There's a lot to learn here - it's a whole new language! I've devoted a whole page to learning assembly here, but if you want a quick overview for the information that you need in CTF's, here they are:


Registers are pieces of hardware, located near to the CPU. They hold instructions (or data) that are used in the execution of the program. The data is stored here, rather than RAM, as it's quicker for the CPU to access the instructions inside registers. These instructions inside a program will store data in the different registers. They come in different sizes:

rax: ================================================================ (64 bit)
eax:                                 ================================ (32 bit)
ax:                                                  ================ (16 bit)
al:                                                          ======== (8 bits (lower))
ah:                                                  ========         (8 bits (upper))

We also have different registers for different purposes. These are:

rax - returns values
rbx - general purpose
rcx - general purpose
rdx - general purpose

We also have some other registers that are very important to note:

rsp - stack pointer
rbp - base pointer
rsi - source index
rdi - destination index
r8 - r15 - other registers

We'll dig into what these registers do in the page about assembly, found here (also at the top of the assembly partion on the page)


Assembly comes in two different flavours, or rather, two different syntax's. One syntax is Intel, the other being AT&T. You do have to note which syntax you're analysing, as it can become quite frustrating moving from Intel to AT&T and vice-versa.


This syntax, in CTF's, is the most likely syntax that you'll see. So it's good to get to know how Intel syntax is displayed.

mov dest, src

This is Intel syntax. It's asked to require the operand first (eg. mov), then asks for the destination of where the data will be going, then ask for the source - where the data will be provided from.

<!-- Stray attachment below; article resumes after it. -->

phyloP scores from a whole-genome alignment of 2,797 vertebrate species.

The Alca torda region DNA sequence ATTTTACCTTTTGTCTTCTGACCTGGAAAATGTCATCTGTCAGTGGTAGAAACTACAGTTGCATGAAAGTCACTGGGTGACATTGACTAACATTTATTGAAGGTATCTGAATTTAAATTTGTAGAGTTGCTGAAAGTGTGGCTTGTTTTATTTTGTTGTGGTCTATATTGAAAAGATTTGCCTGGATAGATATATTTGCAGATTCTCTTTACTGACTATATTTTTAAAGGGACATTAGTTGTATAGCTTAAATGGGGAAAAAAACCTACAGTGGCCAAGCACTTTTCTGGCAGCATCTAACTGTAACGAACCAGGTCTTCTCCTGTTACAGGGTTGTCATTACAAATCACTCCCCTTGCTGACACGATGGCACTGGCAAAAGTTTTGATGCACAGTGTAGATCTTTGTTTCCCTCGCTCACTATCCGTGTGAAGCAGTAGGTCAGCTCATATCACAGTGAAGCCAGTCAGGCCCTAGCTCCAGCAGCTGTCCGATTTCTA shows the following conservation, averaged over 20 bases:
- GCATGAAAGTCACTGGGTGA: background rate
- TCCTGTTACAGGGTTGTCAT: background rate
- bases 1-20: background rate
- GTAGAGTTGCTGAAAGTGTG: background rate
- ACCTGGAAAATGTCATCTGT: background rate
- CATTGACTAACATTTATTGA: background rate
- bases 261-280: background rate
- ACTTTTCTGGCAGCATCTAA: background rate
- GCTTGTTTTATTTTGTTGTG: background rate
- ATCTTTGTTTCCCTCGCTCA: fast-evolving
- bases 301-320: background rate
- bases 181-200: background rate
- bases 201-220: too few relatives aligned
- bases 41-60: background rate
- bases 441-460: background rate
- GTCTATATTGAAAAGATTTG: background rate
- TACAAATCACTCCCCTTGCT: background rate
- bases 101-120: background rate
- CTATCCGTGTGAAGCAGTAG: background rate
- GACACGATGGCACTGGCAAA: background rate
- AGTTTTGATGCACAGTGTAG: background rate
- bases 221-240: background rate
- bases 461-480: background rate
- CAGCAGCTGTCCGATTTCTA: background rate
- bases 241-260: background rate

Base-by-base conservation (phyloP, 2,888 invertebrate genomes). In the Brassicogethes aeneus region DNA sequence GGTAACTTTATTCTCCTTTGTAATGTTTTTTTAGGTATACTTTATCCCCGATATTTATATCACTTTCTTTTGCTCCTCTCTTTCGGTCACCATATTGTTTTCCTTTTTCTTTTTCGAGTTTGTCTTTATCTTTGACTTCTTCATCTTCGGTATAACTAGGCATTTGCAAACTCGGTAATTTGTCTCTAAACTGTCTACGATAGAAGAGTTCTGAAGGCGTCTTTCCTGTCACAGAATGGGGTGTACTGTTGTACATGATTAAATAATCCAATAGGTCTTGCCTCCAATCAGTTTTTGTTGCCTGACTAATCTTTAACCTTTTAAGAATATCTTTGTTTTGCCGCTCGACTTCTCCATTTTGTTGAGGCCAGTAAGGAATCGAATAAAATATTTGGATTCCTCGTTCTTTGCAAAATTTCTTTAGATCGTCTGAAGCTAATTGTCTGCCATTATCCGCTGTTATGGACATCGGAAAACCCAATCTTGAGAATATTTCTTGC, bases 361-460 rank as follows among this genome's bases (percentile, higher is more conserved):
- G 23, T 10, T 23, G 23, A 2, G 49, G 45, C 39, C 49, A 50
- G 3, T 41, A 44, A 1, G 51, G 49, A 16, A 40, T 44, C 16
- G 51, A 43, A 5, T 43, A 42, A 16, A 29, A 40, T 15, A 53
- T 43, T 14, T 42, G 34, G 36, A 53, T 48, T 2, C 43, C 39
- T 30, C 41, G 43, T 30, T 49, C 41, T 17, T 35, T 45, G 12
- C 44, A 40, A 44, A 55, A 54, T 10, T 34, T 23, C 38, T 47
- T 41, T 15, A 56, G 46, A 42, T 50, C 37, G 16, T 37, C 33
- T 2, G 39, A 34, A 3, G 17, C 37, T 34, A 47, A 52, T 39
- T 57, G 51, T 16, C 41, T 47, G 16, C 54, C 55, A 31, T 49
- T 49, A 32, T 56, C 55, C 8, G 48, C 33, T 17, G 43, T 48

mov eax, 0

The operand here is mov, the destination here is eax, and the source is 0. This instruction is saying "move the constant 0 into the eax register".


This syntax is less seen in CTF's, but it still appears sometimes.

mov src, dest

This is AT&T syntax. Notice the difference?

We have the destination and the source mixed around so that it's the other way! Whyyyyyyy... who knows. The intel command that we just showed, in AT&T syntax, is

movl $0, %eax

So here we've got a tiny bit more to dissect. AT&t uses movl as the operand (as opposed to mov), then has the source as $0 (this being the constant 0), then the destination as %eax. The $ sign means that a value is a constant, and the % means that the value is a register. Fortunately, a program has to stick to one syntax throughout execution, so lucky us for not having to convert each time!

Assembly code:

So, now that we've got that out the way, let's take a look at some actual code for assembly. All of this will be explained in more detail here, but just as a general overview, here are the most important commands needed for CTF's (I'm going to use Intel syntax for easier reading):

; - comment

mov, - move data from the source to the destination cmp, - compares the register to the register / value, and depending on the outcome, will normally come a jump instruction to take a different path. jmp - loads the value of the label (a function or memory address) into the rip register, which the program will then execute those commands call - jump to the function or memory address with a return function - basically calls a subroutine. push - push the register or value on to the stack to reserve it pop - pops the top value off of the stack, which is stored in the register pop [register]- (the square brackets are necessary) - pops the value off of the stack, saving it into a position in memory, such as ebp-0x8 test, - performs a bitwise AND operation on the register by the value , - as it says on the tin - provides a math operation (add, subtract eg.) to the register by the register/value So there you have some actual code of assembly under your belt! Welcome to the reversing world!

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